Forced Cremations and a Future Commission probe? By M. A. KALEEL

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Next to the last stages of the Sri Lankan Civil War, forced cremation of corpses of Covid victims in Sri Lanka has received much publicity, internationally. With the request of our government to the Maldives to accept the bodies of Muslims who succumbed to Covid-19 for burial there, the issue received much worldwide publicity. It has now reached as far as UNHRC, and now it is part of the core issue of the UNHRC resolution to be tabled against Sri Lanka.

Forced cremation of bodies of Muslim Covid victims has hurt the religious sentiments of the Muslims living here, and all over the world. Many human rights organisations, such as the Human Rights Commission, Amnesty International, Human Rights Watch, and UN bodies, like the WHO and the UN Special Rapporteur on Freedom of Religion or Belief, have appealed to the Sri Lankan government to allow burial. The Organisation of Islamic Cooperation, the second most influential body next to UN General Assembly, also pleaded with the Sri Lankan government to allow the burial of bodies of Muslim Covid victims, as there was no scientific evidence to support burial-transmitted Covid-19; but the Sri Lankan government, to date, has not given two hoots about it.

The Sri Lankan government has taken this strong stance against burial-based on the recommendation of the Health Experts Committee (HEC) that burial transmits Covid-19. The President, the Prime Minister, Ministers have washed their hands of this matter saying it is purely an expert committee decision – in other words a scientific decision taken by an experts committee and they do not want to politicise it for the benefit of a particular community.

The fact that Covid-19 does not transmit through burial is a well established scientific truth. There are so many empirical research studies to prove it. I do not know what scientific evidence the HEC has to prove it to the contrary. Meanwhile, a second committee of members, with more expertise, appointed by the Health Ministry, has strongly recommended that Covid-19 does not transmit through burial, and burial can be allowed. State Minister of Health Dr. Sudarshani Fernandopullai, who is also a medical specialist, admitted in Parliament recently that Covid-19 does not transmit through water.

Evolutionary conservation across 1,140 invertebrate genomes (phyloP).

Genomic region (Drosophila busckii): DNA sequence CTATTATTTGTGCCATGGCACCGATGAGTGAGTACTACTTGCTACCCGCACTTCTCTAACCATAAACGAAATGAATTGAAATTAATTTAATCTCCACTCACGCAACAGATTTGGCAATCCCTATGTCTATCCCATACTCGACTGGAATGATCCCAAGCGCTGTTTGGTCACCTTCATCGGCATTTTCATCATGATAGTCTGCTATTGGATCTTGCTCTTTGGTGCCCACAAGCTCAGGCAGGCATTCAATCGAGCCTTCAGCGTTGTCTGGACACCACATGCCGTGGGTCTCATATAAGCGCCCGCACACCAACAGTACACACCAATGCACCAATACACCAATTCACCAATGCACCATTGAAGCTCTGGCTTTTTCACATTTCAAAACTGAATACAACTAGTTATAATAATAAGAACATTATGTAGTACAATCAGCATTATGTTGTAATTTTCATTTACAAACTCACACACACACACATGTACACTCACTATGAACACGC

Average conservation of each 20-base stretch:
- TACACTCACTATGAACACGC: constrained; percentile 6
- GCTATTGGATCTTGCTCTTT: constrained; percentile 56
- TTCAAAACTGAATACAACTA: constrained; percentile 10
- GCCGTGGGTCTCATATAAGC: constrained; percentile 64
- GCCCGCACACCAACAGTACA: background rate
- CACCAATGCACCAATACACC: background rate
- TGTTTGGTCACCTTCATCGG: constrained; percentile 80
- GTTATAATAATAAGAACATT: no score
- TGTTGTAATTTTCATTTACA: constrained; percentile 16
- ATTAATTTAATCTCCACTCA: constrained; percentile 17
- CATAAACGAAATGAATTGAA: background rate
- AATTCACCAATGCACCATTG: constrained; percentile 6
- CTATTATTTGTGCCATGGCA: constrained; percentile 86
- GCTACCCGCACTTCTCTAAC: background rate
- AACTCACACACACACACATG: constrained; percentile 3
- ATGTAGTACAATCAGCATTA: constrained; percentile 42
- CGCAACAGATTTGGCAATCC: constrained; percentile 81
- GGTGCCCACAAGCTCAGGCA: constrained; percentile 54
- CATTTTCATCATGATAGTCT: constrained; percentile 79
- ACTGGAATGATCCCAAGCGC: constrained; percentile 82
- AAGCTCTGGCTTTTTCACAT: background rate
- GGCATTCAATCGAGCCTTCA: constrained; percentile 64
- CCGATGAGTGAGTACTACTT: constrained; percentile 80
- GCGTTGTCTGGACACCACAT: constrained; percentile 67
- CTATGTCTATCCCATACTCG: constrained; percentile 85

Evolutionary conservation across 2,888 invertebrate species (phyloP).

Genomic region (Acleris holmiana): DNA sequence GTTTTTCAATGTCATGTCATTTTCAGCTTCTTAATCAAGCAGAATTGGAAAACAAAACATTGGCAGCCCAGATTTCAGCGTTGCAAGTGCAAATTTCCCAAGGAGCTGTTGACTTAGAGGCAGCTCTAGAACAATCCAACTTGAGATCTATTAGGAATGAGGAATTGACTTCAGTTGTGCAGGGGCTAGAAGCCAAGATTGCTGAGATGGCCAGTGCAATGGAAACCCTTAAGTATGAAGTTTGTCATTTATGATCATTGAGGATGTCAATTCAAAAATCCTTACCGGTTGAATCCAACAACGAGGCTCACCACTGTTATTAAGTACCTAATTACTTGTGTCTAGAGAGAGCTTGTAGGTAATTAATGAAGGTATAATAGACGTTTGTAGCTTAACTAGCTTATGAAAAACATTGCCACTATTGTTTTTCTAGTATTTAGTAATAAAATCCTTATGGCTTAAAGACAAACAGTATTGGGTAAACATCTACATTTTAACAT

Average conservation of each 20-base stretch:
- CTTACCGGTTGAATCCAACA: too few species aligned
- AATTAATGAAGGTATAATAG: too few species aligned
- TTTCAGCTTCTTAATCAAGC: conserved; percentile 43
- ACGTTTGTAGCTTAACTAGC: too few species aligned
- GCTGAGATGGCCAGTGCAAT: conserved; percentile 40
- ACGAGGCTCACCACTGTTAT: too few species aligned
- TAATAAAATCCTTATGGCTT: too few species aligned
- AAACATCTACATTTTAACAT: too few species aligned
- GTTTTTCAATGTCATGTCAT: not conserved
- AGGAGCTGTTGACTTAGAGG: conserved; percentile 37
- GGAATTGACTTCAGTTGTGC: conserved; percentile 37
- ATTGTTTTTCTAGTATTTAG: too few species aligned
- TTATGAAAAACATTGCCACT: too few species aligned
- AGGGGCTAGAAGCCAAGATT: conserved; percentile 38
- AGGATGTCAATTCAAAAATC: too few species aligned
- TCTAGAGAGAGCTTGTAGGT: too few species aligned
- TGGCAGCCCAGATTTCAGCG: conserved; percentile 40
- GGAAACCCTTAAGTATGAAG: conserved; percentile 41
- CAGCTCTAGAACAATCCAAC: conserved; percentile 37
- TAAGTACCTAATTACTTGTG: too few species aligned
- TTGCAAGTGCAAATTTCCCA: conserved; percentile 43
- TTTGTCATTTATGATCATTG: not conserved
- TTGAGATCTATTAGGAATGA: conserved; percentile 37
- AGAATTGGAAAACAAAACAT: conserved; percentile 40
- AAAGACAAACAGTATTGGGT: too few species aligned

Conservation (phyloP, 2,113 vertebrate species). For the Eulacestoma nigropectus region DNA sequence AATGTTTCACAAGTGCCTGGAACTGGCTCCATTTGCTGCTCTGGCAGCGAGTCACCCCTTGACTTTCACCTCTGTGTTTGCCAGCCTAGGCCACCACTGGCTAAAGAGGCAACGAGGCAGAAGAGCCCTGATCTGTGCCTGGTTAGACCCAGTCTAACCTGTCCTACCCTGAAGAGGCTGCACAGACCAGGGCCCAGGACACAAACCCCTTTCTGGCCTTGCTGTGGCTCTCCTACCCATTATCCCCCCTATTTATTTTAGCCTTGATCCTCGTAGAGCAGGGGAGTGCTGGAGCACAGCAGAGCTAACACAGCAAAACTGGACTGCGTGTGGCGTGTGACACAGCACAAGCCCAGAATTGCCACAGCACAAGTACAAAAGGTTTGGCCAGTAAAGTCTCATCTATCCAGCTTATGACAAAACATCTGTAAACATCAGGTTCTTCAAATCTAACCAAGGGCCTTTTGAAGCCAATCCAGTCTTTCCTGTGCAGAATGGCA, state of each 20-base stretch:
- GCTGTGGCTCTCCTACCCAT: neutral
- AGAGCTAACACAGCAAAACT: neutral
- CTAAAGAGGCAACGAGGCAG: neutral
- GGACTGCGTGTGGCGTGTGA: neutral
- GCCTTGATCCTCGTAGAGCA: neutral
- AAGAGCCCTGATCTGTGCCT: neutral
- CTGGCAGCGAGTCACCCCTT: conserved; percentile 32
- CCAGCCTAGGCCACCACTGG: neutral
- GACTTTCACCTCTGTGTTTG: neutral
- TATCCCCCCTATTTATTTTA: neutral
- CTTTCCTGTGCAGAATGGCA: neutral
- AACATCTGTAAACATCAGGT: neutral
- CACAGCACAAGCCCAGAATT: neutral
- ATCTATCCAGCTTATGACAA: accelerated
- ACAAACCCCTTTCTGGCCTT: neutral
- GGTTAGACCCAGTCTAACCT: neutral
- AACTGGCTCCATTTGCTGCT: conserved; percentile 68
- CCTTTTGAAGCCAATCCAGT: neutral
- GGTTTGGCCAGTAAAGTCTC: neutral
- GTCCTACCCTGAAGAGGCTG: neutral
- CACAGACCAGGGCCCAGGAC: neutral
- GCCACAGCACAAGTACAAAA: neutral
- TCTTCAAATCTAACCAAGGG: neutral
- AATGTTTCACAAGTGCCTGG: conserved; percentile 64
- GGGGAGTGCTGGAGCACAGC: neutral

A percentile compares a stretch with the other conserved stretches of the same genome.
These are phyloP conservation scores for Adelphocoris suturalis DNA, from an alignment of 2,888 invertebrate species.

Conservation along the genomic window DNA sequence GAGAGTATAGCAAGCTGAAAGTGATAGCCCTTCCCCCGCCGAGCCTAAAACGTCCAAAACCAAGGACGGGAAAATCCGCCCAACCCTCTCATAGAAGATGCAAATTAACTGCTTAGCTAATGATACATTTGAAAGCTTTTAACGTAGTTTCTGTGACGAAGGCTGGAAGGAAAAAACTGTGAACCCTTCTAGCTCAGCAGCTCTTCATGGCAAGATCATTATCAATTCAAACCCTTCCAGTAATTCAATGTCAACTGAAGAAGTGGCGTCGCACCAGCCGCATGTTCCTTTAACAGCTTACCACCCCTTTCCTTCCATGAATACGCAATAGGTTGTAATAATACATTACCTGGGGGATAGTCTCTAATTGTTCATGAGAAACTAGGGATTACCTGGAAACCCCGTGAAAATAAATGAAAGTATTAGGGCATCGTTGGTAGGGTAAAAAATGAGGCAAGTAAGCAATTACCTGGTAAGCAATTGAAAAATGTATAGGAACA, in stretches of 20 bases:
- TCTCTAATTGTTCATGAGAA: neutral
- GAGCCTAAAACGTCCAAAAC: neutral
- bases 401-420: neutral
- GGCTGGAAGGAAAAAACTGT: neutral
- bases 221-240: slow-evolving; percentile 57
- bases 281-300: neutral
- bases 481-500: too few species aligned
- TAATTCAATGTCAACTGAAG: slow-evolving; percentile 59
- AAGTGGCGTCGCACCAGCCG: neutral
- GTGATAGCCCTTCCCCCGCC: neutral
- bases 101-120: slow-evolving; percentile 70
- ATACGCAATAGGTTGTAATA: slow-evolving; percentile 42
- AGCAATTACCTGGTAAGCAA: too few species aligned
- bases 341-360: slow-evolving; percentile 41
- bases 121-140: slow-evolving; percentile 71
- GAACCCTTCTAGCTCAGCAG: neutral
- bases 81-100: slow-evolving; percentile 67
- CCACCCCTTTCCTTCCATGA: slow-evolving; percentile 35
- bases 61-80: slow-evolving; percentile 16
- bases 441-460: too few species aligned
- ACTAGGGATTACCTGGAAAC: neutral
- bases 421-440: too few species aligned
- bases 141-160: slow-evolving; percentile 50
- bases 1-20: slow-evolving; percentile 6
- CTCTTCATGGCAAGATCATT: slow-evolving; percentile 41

A few days after her statement, Prime Minister Mahinda Rajapaksa made a statement in Parliament that burial of Covid victims could be allowed. The US and the UK ambassadors praised the Prime Minister’s stance, and Pakistani Prime Minister Imran Khan, too, praised it. Some politicians later said the Prime Minister, in his statement, had referred only to burial of normal deaths not Covid deaths, and the government’s position on forced cremation remained the same. Some others pooh-poohed the Prime Minister’s statement saying that it was his personal opinion, and that the HEC decision could not be changed.

The stance taken by the government not to bury the corpses of Covid victims is wholly based on the HEC recommendation. This decision has hurt the religious sentiments of the Muslim community here, and Muslims in other parts of the world. It has also affected the friendly relationship with Muslim countries. Many human rights organisations, and some western countries, have expressed their displeasure and asked the government to respect human rights, and the burial issue is also to be taken up in the coming UNHRC session. All in all, the burial issue has seriously damaged the image of Sri Lanka, internationally.

In my view, the accountability for not allowing burial of Covid victims squarely lies on the Health Experts Committee. As our country is popular for commissions with a change of regime, there is a strong possibility for many future commissions to come up. As the decision of forced cremation of Muslim Covid victims has seriously damaged the human rights record of this country, and it has also affected the religious sentiments of Muslims, here and abroad, a commission may be appointed in future to inquire into the conduct of the HEC. The members of the HEC may be called in to explain why they recommended only cremation of Covid victims, while well-established scientific research studies said burial did not transmit coronavirus. Most members of the committee have a basic medical degree and they know very well a scientific finding can only be disproved by another more reliable scientific finding. If an experts committee appointed conclude that dengue spreads through house flies not mosquitoes, then they have to scientifically prove it.

Therefore, in the best interest of this nation, I earnestly request state officials and members of committees and commissions to conduct themselves professionally, and maintain the professional ethics and standards while doing their duties.

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Disclaimer: Forced Cremations and a Future Commission probe? By M. A. KALEEL - Views expressed by writers in this section are their own and do not necessarily reflect point-of-view

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